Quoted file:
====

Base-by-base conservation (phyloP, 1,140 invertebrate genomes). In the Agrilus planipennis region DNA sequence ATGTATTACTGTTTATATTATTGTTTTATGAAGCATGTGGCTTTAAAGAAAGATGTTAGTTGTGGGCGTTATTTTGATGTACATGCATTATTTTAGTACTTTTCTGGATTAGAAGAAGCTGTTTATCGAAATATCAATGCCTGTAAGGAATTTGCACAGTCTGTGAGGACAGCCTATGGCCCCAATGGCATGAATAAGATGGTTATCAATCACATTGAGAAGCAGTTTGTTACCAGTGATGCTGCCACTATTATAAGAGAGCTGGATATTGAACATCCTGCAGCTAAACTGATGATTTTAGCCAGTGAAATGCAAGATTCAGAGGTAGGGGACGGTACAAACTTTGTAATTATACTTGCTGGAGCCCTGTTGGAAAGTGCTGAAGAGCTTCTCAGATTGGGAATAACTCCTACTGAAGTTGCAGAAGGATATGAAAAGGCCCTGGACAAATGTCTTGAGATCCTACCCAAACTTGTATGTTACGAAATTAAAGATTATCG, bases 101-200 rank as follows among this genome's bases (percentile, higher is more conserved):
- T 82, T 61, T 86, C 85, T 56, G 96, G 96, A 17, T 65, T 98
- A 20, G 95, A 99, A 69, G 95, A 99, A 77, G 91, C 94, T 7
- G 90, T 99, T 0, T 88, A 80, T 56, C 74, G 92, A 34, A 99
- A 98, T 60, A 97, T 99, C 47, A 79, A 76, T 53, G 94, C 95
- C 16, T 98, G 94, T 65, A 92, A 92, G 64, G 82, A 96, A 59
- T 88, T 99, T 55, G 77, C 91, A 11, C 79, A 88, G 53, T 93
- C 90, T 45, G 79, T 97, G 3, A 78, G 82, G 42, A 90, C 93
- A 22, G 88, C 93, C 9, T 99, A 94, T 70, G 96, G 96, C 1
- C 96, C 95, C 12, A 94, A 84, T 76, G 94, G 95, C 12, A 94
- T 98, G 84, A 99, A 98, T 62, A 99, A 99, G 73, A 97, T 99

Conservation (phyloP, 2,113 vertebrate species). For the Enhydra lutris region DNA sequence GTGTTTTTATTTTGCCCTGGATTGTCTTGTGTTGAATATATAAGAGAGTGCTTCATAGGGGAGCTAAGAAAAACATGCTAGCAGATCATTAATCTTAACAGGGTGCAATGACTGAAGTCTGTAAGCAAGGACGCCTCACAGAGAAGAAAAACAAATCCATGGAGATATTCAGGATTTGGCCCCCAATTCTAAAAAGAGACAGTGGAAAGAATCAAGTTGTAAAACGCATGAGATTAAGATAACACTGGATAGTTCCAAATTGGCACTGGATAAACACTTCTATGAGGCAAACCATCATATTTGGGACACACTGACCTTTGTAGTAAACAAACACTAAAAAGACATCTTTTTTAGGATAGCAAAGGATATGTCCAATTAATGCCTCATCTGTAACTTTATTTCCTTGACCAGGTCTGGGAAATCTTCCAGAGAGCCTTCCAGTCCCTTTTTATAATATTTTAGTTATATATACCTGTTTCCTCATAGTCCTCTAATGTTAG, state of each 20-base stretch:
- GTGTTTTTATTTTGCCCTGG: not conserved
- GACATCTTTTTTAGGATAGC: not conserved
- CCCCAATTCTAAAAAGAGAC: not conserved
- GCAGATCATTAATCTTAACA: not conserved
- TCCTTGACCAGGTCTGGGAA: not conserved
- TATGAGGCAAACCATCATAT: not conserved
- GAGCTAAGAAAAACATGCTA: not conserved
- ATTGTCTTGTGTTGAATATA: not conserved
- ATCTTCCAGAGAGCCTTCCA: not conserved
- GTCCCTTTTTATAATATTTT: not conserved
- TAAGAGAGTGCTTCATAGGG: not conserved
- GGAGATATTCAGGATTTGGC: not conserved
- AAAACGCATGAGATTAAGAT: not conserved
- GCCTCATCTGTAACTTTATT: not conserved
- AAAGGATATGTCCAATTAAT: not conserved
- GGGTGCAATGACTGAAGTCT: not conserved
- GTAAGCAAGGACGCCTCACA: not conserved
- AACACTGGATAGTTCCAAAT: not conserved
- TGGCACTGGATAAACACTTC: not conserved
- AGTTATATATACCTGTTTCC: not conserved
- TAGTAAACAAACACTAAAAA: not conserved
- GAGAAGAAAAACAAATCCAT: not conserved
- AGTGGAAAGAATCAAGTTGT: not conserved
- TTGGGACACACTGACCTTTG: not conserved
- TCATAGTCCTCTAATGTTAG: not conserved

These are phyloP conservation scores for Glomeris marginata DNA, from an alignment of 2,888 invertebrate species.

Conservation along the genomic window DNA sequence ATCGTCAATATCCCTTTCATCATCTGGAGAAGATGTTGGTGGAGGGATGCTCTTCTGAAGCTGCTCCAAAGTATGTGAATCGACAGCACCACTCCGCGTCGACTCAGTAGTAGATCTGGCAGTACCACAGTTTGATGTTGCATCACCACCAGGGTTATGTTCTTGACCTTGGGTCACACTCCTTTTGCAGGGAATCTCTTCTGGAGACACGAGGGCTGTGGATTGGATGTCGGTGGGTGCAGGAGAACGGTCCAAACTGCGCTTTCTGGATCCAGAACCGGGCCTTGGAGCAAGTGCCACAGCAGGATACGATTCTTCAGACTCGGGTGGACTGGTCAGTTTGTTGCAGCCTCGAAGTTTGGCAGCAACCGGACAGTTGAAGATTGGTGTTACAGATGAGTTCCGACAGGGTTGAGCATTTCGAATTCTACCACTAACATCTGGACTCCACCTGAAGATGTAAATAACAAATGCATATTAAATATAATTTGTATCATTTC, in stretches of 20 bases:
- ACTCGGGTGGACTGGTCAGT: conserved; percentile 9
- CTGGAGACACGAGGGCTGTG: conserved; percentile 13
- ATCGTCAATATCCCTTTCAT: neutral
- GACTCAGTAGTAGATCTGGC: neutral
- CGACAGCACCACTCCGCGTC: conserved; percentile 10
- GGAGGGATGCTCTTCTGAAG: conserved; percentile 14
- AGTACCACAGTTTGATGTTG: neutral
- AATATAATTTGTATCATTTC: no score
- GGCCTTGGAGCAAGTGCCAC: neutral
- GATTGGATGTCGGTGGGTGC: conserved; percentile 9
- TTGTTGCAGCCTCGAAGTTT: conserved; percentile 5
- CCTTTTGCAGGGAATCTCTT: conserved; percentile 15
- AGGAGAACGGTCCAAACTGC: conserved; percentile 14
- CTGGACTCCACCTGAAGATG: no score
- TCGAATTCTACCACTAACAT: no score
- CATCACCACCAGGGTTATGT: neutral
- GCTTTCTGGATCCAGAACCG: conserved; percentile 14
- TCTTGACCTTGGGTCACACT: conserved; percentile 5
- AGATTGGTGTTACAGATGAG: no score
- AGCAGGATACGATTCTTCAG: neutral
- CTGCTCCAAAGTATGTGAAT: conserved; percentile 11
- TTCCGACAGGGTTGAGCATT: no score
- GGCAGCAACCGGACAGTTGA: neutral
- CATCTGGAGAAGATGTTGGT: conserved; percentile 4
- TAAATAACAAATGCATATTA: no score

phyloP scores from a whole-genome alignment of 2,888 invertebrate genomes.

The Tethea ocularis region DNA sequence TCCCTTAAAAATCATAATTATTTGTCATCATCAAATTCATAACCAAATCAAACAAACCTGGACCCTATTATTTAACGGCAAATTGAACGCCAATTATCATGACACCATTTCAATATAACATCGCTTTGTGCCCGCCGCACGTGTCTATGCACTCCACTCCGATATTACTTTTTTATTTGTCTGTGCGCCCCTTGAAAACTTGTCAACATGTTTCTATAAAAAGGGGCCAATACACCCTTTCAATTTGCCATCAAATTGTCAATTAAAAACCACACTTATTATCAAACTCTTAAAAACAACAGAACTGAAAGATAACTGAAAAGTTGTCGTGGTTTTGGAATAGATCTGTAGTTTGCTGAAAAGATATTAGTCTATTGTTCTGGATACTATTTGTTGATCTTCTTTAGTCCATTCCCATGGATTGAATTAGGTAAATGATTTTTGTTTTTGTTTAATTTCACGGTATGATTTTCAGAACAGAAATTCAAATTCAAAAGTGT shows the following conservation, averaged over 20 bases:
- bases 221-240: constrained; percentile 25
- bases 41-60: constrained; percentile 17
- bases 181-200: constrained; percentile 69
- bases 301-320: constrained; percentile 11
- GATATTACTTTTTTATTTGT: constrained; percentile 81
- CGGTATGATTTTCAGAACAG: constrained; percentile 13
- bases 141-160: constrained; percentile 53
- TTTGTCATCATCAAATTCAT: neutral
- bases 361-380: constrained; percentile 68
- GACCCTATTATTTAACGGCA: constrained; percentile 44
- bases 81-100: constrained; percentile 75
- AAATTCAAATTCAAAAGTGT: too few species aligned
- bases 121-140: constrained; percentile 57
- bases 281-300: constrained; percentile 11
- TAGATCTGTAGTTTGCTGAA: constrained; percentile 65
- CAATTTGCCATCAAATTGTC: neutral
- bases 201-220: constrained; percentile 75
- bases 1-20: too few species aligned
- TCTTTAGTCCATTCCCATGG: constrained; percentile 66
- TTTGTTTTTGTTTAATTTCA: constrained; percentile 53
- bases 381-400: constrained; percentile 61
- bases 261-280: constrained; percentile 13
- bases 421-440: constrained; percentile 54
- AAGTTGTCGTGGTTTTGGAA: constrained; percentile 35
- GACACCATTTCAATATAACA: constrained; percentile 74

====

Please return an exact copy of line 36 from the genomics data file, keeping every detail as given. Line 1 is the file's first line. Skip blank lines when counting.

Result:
- TTGGGACACACTGACCTTTG: not conserved